Arab Dairy Food Industries aims to achieve a 17% growth in exports in the current year to reach 15,200 tonnes—up from 13,000 tonnes last year.
The company produces dairy products of all kinds, including white, processed, and mozzarella cheeses. Total production amounts to more than 30,000 tonnes per year.
Exports director at the company, Sherif Abdel Moneim, said that Arab Dairy is interested in the markets of the Gulf, the Levant, and North Africa since they have the biggest demand for Egyptian dairy products.
Jordan and Lebanon account for 40% of the company’s annual export volume, while Iraq accounts for 35% and North Africa for 4%. The remaining exports are channelled to different markets.
Abdel Moneim said that the company began penetrating Asian markets recently, but will take some time to establish a foothold there. He noted that the coming period will see the signing of trade agreements with East Asian countries, especially as the value of their currencies dropped and the imports bill from the European Union increased.
He stressed that the only problem in entering East Asian markets is the lack of trade agreements with them, which could prevent the companies from concluding contracts.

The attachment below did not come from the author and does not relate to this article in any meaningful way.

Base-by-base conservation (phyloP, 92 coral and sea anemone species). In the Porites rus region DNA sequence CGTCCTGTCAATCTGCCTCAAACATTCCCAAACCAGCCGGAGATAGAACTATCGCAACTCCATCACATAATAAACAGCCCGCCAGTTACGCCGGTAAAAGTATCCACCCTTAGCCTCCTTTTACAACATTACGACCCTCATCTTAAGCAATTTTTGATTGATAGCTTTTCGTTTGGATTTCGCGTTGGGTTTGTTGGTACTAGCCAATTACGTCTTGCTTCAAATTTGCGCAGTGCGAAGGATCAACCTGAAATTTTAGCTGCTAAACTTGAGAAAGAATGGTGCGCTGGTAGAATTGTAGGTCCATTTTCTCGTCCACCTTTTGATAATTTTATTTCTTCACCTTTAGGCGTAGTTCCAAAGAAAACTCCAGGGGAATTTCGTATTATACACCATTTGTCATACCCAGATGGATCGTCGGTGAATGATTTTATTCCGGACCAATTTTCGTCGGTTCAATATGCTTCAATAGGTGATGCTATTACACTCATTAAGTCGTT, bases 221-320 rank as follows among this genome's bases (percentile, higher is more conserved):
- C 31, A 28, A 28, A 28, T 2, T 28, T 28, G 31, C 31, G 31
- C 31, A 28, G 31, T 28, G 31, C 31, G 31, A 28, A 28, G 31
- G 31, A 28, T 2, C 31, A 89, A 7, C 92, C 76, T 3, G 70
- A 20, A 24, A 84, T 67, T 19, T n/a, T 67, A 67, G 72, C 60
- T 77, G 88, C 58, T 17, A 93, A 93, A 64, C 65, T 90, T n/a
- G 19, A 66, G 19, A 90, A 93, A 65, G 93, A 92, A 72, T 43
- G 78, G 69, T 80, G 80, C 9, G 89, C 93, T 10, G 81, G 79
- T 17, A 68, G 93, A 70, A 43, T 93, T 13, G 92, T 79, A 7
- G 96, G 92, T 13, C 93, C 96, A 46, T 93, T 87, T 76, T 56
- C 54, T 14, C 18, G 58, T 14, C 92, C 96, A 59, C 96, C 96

He pointed out that there are not that many trade agreements between Egypt and foreign countries, noting that even existing agreements are below the expected levels and need to be activated, especially with African countries and Eastern Europe.
He explained that Senegal puts tariffs on food products of up to 70%.
Furthermore, Abdel Moneim said that many foreign markets do not even have cheese, including African markets.
He added that using supermarket chains in these markets is one of the best tools for promotion in Africa.
Abdel Moneim said that the decision to float the pound was good, but did not benefit exports as expected, especially as most manufacturers rely on importing raw materials, which increases the production costs.
He noted that the flotation confounded the companies in the food industries field, as costs are usually reconsidered periodically to match the exchange rate and companies then price the products accordingly.
He pointed out that the situation forced the company to lower its production capacity and suspend some factories. He added that other companies shifted to other industries that do not require the import of raw materials.
Abdel Moneim said that Egypt has the raw materials for the domestic market, but lacks the potential to expand in the field, urging the need to provide modern technologies to secure raw materials with high quality.
He stressed that the market needs more feeding-industry manufacturers, as the current number of factories is small and cannot cover the market needs.
He pointed out that Egypt suffers from a shortage in milk production, adding that closing the gap in the production chain from the local market can benefit exporting.